When the war between India and Pakistan broke out in 1965 the USSR adopted a balanced approach, demanding both the parties to exercise restraint and go for a ceasefire. By then, even if it had hardened into a close ally of India, it intervened in favour of none.
In May 1966, it extended to Pakistan an aid of about $80 million for economic and technical assistance. Nevertheless, conspiracy theories were widely floated that it was the Soviet Union that coerced President Ayub into giving unconditional concessions to India by signing the Tashkent Declaration. The Tashkent agreement, which otherwise could have come handy in extracting from India many a concession, dealt a severe blow to the cause of Kashmir.
Again, in 1968, the Soviet aid to Pakistan flowed hugely in the form of arms supplies, etc.
Soviet Role in 1971 War
The Indo-Pak war of 1971 bedevilled the course of their relations more than anything else. Not only did the USSR afford its full-fledged patronage to India from behind the curtain, but also held back Pakistan’s allies — the US and China — from intervening, warning them of dire consequences.
Post Indo-Pak War Scenario
When Zulfikar Ali Bhutto was sworn in as the new premier, he directed his full attention to fixing up Pakistan’s external relations with the major powers as well as the neighbouring countries. He flew to Russia, and held negotiations with the Russian leadership. During Bhutto regime, there ushered in an era of close economic and technological cooperation between the two countries, unparalleled in their history. Pakistan Steel Mills accompanied by a number of thermal power plants were major outcomes of this historic breakthrough.
Nonetheless, this thaw in the bilateral ties again proved ephemeral. The Soviet invasion of Afghanistan, in 1979, and Pakistan’s Afghan Jihad policy screwed their relations up a good deal. Whilst Moscow wanted Islamabad to revisit its policy keeping the Russian interests in view, Pakistan was horrified by what it perceived as the potential Soviet threat to its own integrity. By the time, the rumours abounded that Russia might lead a siege of Pakistan. The USSR predicated the totality of bilateralism on Pakistan’s policy in Afghanistan vis-à-vis the USSR, Islamabad was left with the Hobson’s choice regarding its robust policy of baking up the Afghan Mujahideen being patronized by the US to drive the Soviets out of Afghanistan.
Post- USSR Scenario
After the disintegration of the USSR, the new leadership in Moscow took up their foreign policy goals with a renewed outlook. As Pakistan recognized Russian Federation as the successor of the bygone USSR, the latter reciprocated the goodwill gesture by seeking to espouse a balanced approach toward Pakistan. The exchanges of visits by political dignitaries took place, thus facilitating the congenial milieu for the mutuality of relations. For the first time Russia attached an independent significance, exclusive of India to its mutual relations with Pakistan.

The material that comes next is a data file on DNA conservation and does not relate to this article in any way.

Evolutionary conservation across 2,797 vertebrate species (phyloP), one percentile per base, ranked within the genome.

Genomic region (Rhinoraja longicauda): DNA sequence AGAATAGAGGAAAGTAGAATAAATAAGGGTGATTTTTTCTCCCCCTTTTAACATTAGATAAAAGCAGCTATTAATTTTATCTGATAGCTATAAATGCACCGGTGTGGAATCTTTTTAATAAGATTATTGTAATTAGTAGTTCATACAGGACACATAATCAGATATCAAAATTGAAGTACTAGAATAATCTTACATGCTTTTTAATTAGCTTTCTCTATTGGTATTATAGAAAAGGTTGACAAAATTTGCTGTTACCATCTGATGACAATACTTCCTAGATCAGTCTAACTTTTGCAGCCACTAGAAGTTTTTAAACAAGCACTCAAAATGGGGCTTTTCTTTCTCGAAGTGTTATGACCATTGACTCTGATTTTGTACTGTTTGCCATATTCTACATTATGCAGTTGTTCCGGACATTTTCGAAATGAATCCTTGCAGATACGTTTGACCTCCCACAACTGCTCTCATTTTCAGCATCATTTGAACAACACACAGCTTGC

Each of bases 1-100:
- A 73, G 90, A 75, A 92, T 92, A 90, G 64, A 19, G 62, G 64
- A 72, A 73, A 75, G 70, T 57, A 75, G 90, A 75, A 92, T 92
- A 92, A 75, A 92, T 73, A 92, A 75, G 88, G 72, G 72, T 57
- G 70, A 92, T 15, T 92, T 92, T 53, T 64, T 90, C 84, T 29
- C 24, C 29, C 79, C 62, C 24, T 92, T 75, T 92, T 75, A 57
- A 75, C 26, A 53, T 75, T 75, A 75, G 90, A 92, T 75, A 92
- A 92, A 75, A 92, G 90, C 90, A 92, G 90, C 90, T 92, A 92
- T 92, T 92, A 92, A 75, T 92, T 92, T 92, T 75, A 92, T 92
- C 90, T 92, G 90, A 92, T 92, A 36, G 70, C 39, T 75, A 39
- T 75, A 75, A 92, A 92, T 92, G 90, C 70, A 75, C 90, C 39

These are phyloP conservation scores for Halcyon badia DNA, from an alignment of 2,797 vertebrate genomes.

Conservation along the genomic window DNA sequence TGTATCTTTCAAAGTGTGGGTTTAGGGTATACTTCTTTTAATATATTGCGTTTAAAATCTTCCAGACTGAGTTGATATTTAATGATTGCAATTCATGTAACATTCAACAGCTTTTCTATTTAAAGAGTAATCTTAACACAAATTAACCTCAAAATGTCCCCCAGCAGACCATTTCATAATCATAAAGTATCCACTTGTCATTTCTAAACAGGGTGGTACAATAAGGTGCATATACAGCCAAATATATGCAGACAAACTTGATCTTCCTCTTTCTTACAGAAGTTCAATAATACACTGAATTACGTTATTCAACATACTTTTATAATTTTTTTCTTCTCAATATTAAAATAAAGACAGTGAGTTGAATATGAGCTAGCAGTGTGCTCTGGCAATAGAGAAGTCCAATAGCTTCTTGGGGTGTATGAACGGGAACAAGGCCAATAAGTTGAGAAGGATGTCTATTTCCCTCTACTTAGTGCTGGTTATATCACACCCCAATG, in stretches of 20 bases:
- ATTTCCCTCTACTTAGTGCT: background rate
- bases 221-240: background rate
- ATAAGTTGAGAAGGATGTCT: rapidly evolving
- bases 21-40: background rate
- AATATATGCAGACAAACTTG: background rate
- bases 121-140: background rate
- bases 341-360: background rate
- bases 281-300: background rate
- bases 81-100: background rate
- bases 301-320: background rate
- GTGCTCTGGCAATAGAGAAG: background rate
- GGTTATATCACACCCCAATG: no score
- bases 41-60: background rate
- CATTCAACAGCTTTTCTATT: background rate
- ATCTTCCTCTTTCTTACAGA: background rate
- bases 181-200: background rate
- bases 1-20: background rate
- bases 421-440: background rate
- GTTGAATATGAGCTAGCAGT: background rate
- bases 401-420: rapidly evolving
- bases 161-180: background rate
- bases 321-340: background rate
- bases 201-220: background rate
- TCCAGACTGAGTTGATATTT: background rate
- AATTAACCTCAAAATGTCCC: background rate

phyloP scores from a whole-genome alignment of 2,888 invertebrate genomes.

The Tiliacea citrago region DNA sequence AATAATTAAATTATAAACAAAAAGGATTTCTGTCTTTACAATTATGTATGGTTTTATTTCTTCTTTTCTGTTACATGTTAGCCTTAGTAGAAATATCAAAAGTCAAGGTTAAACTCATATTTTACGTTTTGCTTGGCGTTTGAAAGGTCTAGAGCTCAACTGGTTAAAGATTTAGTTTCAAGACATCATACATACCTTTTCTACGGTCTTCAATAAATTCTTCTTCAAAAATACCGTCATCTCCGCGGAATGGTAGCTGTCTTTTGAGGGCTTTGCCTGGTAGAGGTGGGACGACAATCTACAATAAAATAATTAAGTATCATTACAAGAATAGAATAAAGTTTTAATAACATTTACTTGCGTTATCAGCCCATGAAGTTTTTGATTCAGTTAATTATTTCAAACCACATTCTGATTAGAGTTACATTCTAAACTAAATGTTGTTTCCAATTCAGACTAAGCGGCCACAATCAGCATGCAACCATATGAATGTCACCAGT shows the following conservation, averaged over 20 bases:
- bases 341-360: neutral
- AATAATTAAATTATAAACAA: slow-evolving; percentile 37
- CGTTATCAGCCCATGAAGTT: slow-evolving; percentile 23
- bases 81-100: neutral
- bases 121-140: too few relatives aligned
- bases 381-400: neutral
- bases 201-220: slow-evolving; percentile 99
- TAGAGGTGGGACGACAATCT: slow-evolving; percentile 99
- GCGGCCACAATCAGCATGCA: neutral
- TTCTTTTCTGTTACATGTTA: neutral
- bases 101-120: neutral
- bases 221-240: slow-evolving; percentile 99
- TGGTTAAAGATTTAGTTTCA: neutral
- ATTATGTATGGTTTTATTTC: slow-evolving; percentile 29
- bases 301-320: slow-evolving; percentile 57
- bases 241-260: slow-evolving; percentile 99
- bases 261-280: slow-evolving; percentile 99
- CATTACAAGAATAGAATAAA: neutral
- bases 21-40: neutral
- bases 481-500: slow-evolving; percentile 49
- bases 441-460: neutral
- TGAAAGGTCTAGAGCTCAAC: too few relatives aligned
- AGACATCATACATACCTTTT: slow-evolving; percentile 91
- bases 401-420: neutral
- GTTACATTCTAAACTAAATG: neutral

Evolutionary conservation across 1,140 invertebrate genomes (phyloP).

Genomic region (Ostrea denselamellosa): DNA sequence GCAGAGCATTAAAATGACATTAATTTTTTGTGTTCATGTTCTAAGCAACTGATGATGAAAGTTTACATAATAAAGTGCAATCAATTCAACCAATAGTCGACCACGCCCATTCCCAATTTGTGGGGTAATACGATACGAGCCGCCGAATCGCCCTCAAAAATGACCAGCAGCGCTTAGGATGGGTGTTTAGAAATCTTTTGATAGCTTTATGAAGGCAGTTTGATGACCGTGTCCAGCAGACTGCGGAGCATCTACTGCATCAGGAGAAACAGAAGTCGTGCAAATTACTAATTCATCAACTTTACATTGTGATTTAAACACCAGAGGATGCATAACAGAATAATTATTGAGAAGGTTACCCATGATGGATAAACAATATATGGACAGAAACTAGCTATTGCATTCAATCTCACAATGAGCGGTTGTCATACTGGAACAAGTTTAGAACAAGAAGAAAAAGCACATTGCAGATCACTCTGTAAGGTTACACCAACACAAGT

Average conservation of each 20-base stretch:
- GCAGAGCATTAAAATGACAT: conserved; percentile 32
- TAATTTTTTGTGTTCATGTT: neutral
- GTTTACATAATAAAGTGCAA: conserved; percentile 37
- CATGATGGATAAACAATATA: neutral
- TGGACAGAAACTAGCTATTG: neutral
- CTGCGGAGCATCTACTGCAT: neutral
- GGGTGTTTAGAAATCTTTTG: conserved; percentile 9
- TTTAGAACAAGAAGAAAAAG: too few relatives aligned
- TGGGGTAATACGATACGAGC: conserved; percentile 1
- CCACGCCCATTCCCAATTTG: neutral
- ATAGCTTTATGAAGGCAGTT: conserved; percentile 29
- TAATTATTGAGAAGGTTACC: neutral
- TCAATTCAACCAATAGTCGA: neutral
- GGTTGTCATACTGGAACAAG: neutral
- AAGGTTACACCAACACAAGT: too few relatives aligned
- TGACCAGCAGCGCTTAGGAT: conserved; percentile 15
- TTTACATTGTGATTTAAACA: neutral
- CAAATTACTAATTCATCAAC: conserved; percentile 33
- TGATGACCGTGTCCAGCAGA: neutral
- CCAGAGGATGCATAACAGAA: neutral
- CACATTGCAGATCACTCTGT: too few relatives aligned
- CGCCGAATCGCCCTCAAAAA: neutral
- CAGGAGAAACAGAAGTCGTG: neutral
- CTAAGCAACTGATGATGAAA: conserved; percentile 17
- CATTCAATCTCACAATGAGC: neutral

Convergence of Interests
The Cold War rival states have been on seesaw terms based on the hit-and-miss bilateralism. But, they fully appreciate the convergence of their interests on more than one front. They share a commonality of interests in Afghanistan because a troubled Afghanistan will have turmoil spill over to their respective lands.
Pakistan appreciates the role Russia can play for peace, stability and advancement of Asia, especially South Asia. The above very reasons account for Pakistan’s soliciting of Russia but at the same time, it draws a line to be taken in the Russian foreign policy solemnly, exclusive of India. Russia’s deeply-entrenched alliance with India must not impact the conduct of its bilateral dealings with Pakistan.
Recently, joint military exercise ‘Friendship 2016’ has given a reinvigorating boost to the Pak-Russia bilateralism. The seismic event has some historic consequences for the regional politics. First, the news has it that India did what it could to prevail upon Russia to call off its joint military exercise with Pakistan, citing “well-known sensitivities”. It made its priorities clear to Russia to choose between India and Pakistan. Thus, politically and diplomatically, it is Pakistan’s triumph. It bespeaks of a major strategic shift in the region, and the fact that Pakistan has bolstered its place rather well in Russia.
Secondly, it reflects the Russian fascination for Pak army’s counterinsurgency operations. Let the maxim govern the course of our foreign policy: There are no permanent enemies, and no permanent friends, only permanent interests. In view of the visibility of the cracks in the Indo-Russian relations, Pakistan needs to take the Cold War adversarial ties beyond to the heights of bilateral bonds, utilizing this breakthrough for maximum enhancement of cooperation between Russia and Pakistan.